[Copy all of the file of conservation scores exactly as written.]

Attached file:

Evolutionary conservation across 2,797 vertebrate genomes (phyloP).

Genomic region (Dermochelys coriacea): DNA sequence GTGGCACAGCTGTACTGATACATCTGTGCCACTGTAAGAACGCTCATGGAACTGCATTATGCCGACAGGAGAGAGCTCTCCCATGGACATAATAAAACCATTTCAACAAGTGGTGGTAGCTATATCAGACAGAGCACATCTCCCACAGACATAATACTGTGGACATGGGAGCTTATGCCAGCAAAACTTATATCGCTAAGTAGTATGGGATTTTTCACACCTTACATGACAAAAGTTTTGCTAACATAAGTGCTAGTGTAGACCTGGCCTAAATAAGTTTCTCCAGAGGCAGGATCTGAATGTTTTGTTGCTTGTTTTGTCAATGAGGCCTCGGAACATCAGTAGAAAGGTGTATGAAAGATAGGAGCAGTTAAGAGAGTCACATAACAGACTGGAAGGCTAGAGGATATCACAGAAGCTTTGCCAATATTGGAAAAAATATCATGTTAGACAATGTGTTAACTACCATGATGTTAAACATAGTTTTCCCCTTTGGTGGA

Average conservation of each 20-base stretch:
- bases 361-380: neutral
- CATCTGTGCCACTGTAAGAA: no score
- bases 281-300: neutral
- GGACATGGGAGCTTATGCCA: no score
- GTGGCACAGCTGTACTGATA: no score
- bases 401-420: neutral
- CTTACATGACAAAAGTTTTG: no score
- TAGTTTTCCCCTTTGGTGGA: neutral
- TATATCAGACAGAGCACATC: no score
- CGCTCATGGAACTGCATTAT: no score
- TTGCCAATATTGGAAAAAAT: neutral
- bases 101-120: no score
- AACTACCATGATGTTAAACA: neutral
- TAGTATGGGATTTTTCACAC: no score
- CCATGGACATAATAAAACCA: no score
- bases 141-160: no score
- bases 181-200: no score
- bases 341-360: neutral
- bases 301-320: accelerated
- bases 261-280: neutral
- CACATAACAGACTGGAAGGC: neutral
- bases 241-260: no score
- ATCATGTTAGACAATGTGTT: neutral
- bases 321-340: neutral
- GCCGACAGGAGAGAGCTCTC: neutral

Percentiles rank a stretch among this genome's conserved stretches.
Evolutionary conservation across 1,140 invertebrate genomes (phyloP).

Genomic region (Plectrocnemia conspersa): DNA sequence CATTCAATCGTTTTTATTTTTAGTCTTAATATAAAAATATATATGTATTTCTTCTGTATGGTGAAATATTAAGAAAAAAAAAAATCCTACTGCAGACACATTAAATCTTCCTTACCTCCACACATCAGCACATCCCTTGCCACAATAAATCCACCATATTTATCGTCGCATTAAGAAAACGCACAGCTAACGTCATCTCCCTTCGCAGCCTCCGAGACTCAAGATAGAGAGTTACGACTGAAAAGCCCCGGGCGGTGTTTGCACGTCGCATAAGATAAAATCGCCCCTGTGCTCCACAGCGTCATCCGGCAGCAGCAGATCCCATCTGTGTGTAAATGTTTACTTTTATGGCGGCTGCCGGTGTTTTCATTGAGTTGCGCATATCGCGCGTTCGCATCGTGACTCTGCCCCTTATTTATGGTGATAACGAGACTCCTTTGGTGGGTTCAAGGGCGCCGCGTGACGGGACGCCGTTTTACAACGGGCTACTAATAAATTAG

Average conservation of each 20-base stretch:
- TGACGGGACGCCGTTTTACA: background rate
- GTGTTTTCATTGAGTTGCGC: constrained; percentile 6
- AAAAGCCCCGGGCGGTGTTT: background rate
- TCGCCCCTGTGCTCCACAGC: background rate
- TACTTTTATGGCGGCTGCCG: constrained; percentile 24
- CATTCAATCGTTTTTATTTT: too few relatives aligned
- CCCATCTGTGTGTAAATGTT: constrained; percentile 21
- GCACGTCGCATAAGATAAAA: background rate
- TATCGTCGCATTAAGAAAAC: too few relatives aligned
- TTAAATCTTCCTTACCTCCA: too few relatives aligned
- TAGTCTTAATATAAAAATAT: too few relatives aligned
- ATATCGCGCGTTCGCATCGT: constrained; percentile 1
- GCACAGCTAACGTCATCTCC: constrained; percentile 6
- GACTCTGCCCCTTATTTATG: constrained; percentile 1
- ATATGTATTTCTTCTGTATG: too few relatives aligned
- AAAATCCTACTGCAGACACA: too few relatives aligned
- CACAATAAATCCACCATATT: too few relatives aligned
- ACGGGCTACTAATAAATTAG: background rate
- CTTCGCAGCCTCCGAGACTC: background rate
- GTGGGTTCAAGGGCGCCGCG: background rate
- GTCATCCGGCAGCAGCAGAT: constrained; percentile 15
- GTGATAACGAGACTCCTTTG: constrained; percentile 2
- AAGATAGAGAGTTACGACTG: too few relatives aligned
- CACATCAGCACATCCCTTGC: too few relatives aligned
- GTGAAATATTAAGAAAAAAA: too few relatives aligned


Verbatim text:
Evolutionary conservation across 2,797 vertebrate genomes (phyloP).

Genomic region (Dermochelys coriacea): DNA sequence GTGGCACAGCTGTACTGATACATCTGTGCCACTGTAAGAACGCTCATGGAACTGCATTATGCCGACAGGAGAGAGCTCTCCCATGGACATAATAAAACCATTTCAACAAGTGGTGGTAGCTATATCAGACAGAGCACATCTCCCACAGACATAATACTGTGGACATGGGAGCTTATGCCAGCAAAACTTATATCGCTAAGTAGTATGGGATTTTTCACACCTTACATGACAAAAGTTTTGCTAACATAAGTGCTAGTGTAGACCTGGCCTAAATAAGTTTCTCCAGAGGCAGGATCTGAATGTTTTGTTGCTTGTTTTGTCAATGAGGCCTCGGAACATCAGTAGAAAGGTGTATGAAAGATAGGAGCAGTTAAGAGAGTCACATAACAGACTGGAAGGCTAGAGGATATCACAGAAGCTTTGCCAATATTGGAAAAAATATCATGTTAGACAATGTGTTAACTACCATGATGTTAAACATAGTTTTCCCCTTTGGTGGA

Average conservation of each 20-base stretch:
- bases 361-380: neutral
- CATCTGTGCCACTGTAAGAA: no score
- bases 281-300: neutral
- GGACATGGGAGCTTATGCCA: no score
- GTGGCACAGCTGTACTGATA: no score
- bases 401-420: neutral
- CTTACATGACAAAAGTTTTG: no score
- TAGTTTTCCCCTTTGGTGGA: neutral
- TATATCAGACAGAGCACATC: no score
- CGCTCATGGAACTGCATTAT: no score
- TTGCCAATATTGGAAAAAAT: neutral
- bases 101-120: no score
- AACTACCATGATGTTAAACA: neutral
- TAGTATGGGATTTTTCACAC: no score
- CCATGGACATAATAAAACCA: no score
- bases 141-160: no score
- bases 181-200: no score
- bases 341-360: neutral
- bases 301-320: accelerated
- bases 261-280: neutral
- CACATAACAGACTGGAAGGC: neutral
- bases 241-260: no score
- ATCATGTTAGACAATGTGTT: neutral
- bases 321-340: neutral
- GCCGACAGGAGAGAGCTCTC: neutral

Percentiles rank a stretch among this genome's conserved stretches.
Evolutionary conservation across 1,140 invertebrate genomes (phyloP).

Genomic region (Plectrocnemia conspersa): DNA sequence CATTCAATCGTTTTTATTTTTAGTCTTAATATAAAAATATATATGTATTTCTTCTGTATGGTGAAATATTAAGAAAAAAAAAAATCCTACTGCAGACACATTAAATCTTCCTTACCTCCACACATCAGCACATCCCTTGCCACAATAAATCCACCATATTTATCGTCGCATTAAGAAAACGCACAGCTAACGTCATCTCCCTTCGCAGCCTCCGAGACTCAAGATAGAGAGTTACGACTGAAAAGCCCCGGGCGGTGTTTGCACGTCGCATAAGATAAAATCGCCCCTGTGCTCCACAGCGTCATCCGGCAGCAGCAGATCCCATCTGTGTGTAAATGTTTACTTTTATGGCGGCTGCCGGTGTTTTCATTGAGTTGCGCATATCGCGCGTTCGCATCGTGACTCTGCCCCTTATTTATGGTGATAACGAGACTCCTTTGGTGGGTTCAAGGGCGCCGCGTGACGGGACGCCGTTTTACAACGGGCTACTAATAAATTAG

Average conservation of each 20-base stretch:
- TGACGGGACGCCGTTTTACA: background rate
- GTGTTTTCATTGAGTTGCGC: constrained; percentile 6
- AAAAGCCCCGGGCGGTGTTT: background rate
- TCGCCCCTGTGCTCCACAGC: background rate
- TACTTTTATGGCGGCTGCCG: constrained; percentile 24
- CATTCAATCGTTTTTATTTT: too few relatives aligned
- CCCATCTGTGTGTAAATGTT: constrained; percentile 21
- GCACGTCGCATAAGATAAAA: background rate
- TATCGTCGCATTAAGAAAAC: too few relatives aligned
- TTAAATCTTCCTTACCTCCA: too few relatives aligned
- TAGTCTTAATATAAAAATAT: too few relatives aligned
- ATATCGCGCGTTCGCATCGT: constrained; percentile 1
- GCACAGCTAACGTCATCTCC: constrained; percentile 6
- GACTCTGCCCCTTATTTATG: constrained; percentile 1
- ATATGTATTTCTTCTGTATG: too few relatives aligned
- AAAATCCTACTGCAGACACA: too few relatives aligned
- CACAATAAATCCACCATATT: too few relatives aligned
- ACGGGCTACTAATAAATTAG: background rate
- CTTCGCAGCCTCCGAGACTC: background rate
- GTGGGTTCAAGGGCGCCGCG: background rate
- GTCATCCGGCAGCAGCAGAT: constrained; percentile 15
- GTGATAACGAGACTCCTTTG: constrained; percentile 2
- AAGATAGAGAGTTACGACTG: too few relatives aligned
- CACATCAGCACATCCCTTGC: too few relatives aligned
- GTGAAATATTAAGAAAAAAA: too few relatives aligned